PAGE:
You might say to yourself, “OOh Stealth, that sounds more private, I should use that” but let me point something out: When you run separate onion Services dedicated to each individual, the service operator will be able to know exactly which client is connecting and when. If you’re setting up an SSH service that only you plan on connecting to, maybe that’s not a big deal. If you’re setting up an anonymous drop and you want some plausible deniability between you and your 16 friends, then this isn’t ideal.

This mode is ideal for small services with a limited amount of users. In fact, the spec only allows for 16 clients max. If you think of stealth authentication like running multiple instances of basic authentication, you can also imagine giving groups of people access to your service so that in the case of a compromise, you can revoke access to one portion of the server without disrupting others.

Additional Details

If you’re into the nitty gritty details, from what I understand reading the spec the symmetric keys are using 128 bit AES-CTR and one interesting feature of basic mode is that when a service descriptor is uploaded, it is padded with a bunch of fake descriptors. I’m not sure if this is trying to increase the amount of effort to brute force the key or to minimize the risk of an attacker passively discovering a valid authenticated service.

I also didn’t trace down exactly how descriptor cookies are generated. We know that symmetric 128bit AES will depend on the key size but AFAIK, these cookies are just random.

To configure a server to require authentication, add lines like this to your TORRC:

## Stealth
HiddenServiceDir /var/lib/tor/stealth_service/
HiddenServicePort 22
HiddenServiceAuthorizeClient stealth alice,bob,charlie
## Basic:
HiddenServiceDir /var/lib/tor/basic_service/
HiddenServicePort 80
HiddenServiceAuthorizeClient basic mybasicclient

If you take a look those folders you created, you’ll see client_keys, hostname and private_key.

For your basic client_keys, because you don’t need to generate much key material, it will look like this:

client-name mybasicclient
descriptor-cookie /tuvPBTFHoWzwQCSXTgXxg==

And for stealth client_keys it’ll look like this:

client-name alice
descriptor-cookie h2JCZAzzEBxobjPLOOFTkg==
client-name bob
descriptor-cookie LPTX88EEGDvpcedXiYEmqw==

To configure your TORRC to connect to your services:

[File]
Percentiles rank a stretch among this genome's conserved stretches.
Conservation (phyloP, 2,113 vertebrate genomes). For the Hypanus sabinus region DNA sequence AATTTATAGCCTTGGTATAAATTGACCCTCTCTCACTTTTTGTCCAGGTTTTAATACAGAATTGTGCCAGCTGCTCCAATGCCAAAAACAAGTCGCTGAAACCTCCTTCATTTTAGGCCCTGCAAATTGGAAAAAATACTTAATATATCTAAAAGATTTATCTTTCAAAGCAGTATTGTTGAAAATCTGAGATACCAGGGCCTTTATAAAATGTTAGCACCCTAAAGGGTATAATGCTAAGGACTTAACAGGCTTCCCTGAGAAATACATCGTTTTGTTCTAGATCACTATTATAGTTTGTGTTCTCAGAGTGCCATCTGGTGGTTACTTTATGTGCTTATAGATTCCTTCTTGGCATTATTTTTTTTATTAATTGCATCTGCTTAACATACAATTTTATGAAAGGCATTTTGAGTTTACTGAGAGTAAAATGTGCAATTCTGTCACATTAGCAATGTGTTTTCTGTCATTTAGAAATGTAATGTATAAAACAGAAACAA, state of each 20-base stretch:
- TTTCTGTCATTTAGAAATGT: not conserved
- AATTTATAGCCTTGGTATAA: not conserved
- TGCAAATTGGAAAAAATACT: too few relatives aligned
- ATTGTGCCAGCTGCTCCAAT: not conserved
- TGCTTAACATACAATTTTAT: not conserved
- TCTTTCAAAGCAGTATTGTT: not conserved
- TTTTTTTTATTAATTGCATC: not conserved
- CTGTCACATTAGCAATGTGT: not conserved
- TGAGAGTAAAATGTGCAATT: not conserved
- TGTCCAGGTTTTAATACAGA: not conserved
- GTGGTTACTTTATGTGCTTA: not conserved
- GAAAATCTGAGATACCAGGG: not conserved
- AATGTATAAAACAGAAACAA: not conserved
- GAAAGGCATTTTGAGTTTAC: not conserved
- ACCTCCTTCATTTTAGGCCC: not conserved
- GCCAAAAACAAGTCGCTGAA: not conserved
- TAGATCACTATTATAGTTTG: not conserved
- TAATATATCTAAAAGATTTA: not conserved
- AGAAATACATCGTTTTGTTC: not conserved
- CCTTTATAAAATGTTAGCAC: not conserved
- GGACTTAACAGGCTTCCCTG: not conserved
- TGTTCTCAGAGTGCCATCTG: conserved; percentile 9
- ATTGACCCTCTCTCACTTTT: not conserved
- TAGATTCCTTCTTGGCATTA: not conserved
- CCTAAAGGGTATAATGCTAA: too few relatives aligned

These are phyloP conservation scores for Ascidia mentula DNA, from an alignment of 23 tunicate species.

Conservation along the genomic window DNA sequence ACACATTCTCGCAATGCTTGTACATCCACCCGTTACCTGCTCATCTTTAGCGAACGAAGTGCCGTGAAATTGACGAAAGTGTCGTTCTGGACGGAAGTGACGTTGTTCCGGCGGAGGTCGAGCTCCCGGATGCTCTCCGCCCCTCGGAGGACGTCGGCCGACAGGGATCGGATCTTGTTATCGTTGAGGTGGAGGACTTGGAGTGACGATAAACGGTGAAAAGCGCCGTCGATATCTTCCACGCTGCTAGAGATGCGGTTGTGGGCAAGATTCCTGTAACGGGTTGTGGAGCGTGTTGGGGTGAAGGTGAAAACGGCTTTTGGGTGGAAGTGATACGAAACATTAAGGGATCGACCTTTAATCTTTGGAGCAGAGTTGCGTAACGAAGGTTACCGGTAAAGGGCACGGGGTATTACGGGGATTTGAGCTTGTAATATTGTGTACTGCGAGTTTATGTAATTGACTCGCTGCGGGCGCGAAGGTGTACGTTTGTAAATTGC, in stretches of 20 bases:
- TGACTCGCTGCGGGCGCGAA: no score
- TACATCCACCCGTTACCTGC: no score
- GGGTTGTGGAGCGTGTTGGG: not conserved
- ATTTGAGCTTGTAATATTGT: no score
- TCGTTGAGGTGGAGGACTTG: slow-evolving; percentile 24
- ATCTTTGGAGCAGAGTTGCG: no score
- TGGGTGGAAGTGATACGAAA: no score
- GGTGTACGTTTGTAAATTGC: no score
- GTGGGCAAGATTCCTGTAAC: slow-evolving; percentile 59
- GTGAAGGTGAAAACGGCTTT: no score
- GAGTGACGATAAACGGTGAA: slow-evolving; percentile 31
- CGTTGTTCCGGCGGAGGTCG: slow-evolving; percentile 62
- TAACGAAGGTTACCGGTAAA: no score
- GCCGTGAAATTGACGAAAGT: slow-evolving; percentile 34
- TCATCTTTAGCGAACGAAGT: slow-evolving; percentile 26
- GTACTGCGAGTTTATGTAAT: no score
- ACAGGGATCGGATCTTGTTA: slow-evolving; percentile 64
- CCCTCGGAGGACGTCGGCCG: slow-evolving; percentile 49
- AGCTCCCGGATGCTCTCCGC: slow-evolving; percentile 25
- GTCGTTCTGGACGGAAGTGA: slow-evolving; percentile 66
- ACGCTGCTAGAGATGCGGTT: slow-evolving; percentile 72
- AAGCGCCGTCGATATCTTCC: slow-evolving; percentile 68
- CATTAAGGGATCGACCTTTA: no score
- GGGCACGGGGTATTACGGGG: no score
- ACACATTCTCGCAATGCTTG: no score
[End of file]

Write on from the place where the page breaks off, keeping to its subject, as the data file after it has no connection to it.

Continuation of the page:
HidServAuth lxqluyty24ijfg4p.onion rJcrR/ZbCMDdJqTImOBvxB stealth1
HidServAuth tkwk5o5n4eud3vwd.onion /tuvPBTFHoWzwQCSXTgXxg basic1

Security of Stealth vs Basic

There’s one line that bugged me in the documentation. When talking about how to revoke someone’s access to a stealth auth protected service:

As long as a removed client cannot link descriptors issued for other clients to the service, it cannot derive service activity any more (spec)

It’s saying that in basic mode, there is no defense from someone monitoring your onion address and watching its activity. While in stealth, there is. This is phrased very odd but the point is that because stealth mode will generate separate service descriptors, there’s no way that a malicious HSDir could watch the traffic related to your service, because they won’t know the other clients’ dedicated onion address.

But why?

Why not replace stealth authentication by running multiple instances of your own onion address with basic authentication? The answer is that there’s a lot more overhead to do this and that’s the point of this service. I don’t know how much this improves performance but that’s one of the purposes of stealth mode so I can only assume it’s substantial enough to warrant it.

Why don’t you just have your service provide authentication? This is a valid response but with all of the discussion about putting your IoT on the Tor Network, maybe you want an extra layer of defense especially if you’re going to be the only one that uses them. This is protocol agnostic so even if your IoT crapware has an unauthenticated exploit, this would seemingly protect you.